Surgical plating not superior to closed reduction for wrist fractures in elders;JAMA
A recent clinical trial titled 'The Combined Randomised and Observational Study of Surgery for Fractures in the Distal Radius in the Elderly', (CROSSFIRE) ,found no between-group differences in improvement in wrist pain or function at 12 months from VLP fixation over CR for displaced distal radius fractures in older people. The research findings have been put forth in JAMA Surgery.
The burden of injury and costs of wrist fractures are substantial. Surgical treatment became popular without strong supporting evidence.
Researchers undertook the current study to assess whether current surgical treatment for displaced distal radius fractures provided better patient-reported wrist pain and function than nonsurgical treatment in patients 60 years and older.
The study was designed as a multicenter randomized clinical trial and parallel observational study, with 300 eligible patients were screened from 19 centers in Australia and New Zealand from December 1, 2016, until December 31, 2018. A total of 166 participants were randomized to surgical or nonsurgical treatment and followed up at 3 and 12 months by blinded assessors. Those 134 individuals who declined randomization were included in a parallel observational cohort with the same treatment options and follow-up. The primary analysis was intention to treat; sensitivity analyses included as-treated and per-protocol analyses.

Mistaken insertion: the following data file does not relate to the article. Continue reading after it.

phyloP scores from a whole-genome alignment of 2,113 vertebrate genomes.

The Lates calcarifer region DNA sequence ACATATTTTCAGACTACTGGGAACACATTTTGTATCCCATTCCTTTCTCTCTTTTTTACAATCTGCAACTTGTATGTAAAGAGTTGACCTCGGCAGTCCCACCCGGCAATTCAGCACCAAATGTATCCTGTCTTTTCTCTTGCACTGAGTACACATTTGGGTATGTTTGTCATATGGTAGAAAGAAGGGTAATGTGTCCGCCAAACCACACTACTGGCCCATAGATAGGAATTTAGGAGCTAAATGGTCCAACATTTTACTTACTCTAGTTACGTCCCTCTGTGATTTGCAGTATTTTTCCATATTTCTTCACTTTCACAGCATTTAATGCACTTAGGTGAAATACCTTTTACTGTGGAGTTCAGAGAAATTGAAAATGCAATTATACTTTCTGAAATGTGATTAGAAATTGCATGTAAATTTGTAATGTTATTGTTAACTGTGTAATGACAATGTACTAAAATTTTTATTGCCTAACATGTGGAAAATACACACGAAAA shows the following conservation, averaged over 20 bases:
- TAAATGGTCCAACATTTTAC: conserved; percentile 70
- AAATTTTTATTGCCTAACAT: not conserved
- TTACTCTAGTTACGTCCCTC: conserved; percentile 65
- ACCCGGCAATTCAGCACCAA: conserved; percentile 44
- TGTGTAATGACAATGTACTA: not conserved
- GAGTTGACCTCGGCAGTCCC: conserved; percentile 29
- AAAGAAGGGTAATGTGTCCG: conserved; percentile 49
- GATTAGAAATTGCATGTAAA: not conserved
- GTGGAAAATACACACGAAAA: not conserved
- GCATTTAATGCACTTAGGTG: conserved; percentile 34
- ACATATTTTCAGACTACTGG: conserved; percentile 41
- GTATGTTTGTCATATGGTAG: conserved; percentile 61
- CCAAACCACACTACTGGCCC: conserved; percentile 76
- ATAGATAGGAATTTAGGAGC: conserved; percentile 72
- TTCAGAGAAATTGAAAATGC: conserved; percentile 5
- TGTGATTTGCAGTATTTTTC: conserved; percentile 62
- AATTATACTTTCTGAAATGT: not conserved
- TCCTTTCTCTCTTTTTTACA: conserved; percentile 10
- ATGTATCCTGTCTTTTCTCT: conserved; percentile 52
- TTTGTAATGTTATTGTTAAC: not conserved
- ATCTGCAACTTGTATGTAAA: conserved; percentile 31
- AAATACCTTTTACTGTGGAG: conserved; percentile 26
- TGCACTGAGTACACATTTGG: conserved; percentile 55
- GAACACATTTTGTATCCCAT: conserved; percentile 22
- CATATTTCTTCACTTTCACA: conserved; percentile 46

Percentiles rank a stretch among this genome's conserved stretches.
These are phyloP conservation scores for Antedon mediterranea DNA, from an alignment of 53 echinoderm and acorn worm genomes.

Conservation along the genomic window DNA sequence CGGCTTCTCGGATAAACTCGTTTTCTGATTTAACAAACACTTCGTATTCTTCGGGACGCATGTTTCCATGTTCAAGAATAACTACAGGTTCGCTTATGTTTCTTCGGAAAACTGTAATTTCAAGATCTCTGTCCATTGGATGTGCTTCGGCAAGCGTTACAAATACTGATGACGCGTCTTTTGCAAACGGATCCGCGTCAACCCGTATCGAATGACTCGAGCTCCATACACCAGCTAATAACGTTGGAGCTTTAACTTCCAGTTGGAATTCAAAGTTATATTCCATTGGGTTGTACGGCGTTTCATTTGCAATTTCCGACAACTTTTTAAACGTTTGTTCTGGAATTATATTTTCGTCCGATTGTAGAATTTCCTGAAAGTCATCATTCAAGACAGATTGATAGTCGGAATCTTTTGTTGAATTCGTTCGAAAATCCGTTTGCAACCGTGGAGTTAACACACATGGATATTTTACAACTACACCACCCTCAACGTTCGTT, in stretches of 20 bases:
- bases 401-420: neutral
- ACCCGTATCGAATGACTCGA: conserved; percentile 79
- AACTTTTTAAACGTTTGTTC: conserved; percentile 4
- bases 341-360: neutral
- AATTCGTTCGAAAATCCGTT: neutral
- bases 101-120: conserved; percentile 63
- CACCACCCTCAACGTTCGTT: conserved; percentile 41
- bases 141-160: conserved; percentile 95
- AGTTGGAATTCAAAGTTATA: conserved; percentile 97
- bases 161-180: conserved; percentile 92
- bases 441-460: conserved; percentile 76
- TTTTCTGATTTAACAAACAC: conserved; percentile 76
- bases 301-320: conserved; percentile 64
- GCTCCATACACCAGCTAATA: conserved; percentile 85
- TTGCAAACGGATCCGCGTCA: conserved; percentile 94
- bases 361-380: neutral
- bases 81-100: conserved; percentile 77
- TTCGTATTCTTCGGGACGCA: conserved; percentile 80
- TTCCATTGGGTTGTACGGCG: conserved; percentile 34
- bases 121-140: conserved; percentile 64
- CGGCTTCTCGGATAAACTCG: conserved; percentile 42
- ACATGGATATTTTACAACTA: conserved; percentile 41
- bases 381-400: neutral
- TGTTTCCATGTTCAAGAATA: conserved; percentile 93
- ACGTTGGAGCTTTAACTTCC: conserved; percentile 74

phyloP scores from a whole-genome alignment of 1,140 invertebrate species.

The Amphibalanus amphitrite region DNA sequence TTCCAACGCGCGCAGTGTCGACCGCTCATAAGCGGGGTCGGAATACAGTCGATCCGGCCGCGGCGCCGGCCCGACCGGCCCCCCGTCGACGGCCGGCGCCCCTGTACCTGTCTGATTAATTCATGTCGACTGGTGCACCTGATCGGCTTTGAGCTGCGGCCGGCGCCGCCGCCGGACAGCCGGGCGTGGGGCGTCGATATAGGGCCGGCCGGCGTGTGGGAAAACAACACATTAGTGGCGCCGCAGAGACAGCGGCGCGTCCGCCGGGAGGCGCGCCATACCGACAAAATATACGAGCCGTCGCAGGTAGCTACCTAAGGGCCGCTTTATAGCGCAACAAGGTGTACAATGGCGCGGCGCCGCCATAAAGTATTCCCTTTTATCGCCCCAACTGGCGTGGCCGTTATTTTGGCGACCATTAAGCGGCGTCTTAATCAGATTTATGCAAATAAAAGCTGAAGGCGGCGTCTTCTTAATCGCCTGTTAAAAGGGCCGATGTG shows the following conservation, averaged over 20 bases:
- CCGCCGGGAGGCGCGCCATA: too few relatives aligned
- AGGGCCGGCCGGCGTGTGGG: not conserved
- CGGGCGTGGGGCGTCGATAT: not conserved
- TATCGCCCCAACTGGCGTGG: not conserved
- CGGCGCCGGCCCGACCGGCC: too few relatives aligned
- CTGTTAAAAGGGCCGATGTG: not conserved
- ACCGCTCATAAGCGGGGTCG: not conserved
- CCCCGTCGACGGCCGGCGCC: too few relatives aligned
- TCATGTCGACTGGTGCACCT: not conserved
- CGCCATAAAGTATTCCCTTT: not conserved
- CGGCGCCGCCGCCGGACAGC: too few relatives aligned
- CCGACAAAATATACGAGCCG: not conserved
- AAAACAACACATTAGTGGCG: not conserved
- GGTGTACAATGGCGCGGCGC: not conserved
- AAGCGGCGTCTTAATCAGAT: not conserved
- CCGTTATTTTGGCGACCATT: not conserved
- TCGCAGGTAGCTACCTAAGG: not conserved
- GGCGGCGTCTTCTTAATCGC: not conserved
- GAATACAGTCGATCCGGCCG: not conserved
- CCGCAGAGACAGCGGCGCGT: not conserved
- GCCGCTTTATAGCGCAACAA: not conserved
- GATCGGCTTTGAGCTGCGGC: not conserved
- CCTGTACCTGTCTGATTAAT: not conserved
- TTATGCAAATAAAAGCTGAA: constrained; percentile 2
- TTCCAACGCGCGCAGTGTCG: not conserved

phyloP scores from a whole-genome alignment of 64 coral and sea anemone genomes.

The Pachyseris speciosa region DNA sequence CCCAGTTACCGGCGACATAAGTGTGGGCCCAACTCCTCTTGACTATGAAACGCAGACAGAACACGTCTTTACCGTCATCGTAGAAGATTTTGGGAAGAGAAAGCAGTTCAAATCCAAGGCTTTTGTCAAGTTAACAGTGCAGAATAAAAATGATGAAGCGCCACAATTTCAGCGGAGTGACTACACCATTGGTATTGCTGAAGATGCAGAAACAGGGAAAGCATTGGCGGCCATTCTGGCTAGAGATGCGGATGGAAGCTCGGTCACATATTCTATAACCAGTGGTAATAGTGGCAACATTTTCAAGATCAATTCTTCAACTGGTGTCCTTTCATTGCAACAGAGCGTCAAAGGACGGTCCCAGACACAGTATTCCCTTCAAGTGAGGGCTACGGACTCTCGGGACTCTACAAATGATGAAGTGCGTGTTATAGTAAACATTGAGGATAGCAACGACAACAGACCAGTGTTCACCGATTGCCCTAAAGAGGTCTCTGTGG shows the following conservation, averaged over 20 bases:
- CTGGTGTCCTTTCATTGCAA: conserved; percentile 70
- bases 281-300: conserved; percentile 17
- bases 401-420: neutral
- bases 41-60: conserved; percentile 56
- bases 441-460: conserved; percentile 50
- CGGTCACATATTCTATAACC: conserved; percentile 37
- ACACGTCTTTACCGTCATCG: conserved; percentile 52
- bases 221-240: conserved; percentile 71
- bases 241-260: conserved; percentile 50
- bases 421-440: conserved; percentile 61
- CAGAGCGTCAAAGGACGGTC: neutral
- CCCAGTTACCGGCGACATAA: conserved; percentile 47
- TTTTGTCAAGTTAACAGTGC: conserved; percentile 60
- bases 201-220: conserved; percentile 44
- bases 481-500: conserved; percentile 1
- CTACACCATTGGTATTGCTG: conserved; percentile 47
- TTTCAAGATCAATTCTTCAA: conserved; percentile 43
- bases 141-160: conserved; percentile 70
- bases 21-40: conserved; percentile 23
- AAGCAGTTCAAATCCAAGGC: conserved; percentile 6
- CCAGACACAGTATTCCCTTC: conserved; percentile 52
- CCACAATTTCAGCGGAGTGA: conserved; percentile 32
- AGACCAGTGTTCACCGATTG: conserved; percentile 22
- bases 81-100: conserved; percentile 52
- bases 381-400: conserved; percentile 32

Surgical treatment was open reduction and internal fixation using a volar-locking plate (VLP). Nonsurgical treatment was closed reduction and cast immobilization (CR). The primary outcome was the Patient-Rated Wrist Evaluation score at 12 months. Secondary outcomes were Disabilities of Arm, Shoulder, and Hand questionnaire score, health-related quality of life, pain, major complications, patient-reported treatment success, bother with appearance, and therapy use.
Data analysis revealed the following facts.
- In the 300 study participants (mean [SD] age, 71.2 [7.5] years; 269 [90%] female; 166 [81 VLP and 85 CR] in the randomized clinical trial sample and 134 [32 VLP and 102 CR] in the observational sample), no clinically important between-group difference in 12-month Patient-Rated Wrist Evaluation scores (mean [SD] score of 19.8 [21.1] for VLP and 21.5 [24.3] for CR; mean difference, 1.7 points; 95% CI −5.4 to 8.8) was observed.
- No clinically important differences were found in quality of life, wrist pain, or bother at 3 and 12 months.
- No significant difference was found in total complications between groups (12 of 84 [14%] for the CR group vs 6 of 80 [8%] for the VLP group; risk ratio [RR], 0.53; 95% CI, 0.21-1.33).
- Patient-reported treatment success favored the VLP group at 12 months (very successful or successful: 70 [89%] vs 57 [70%]; RR, 1.26; 95% CI, 1.07-1.48; P = .005).
- There was greater use of postoperative physical therapy in the VLP group (56 [72%] vs 44 [54%]; RR, 1.32; 95% CI, 1.04-1.69; P = 0.02).
For the full article follow the link: 10.1001/jamasurg.2020.5672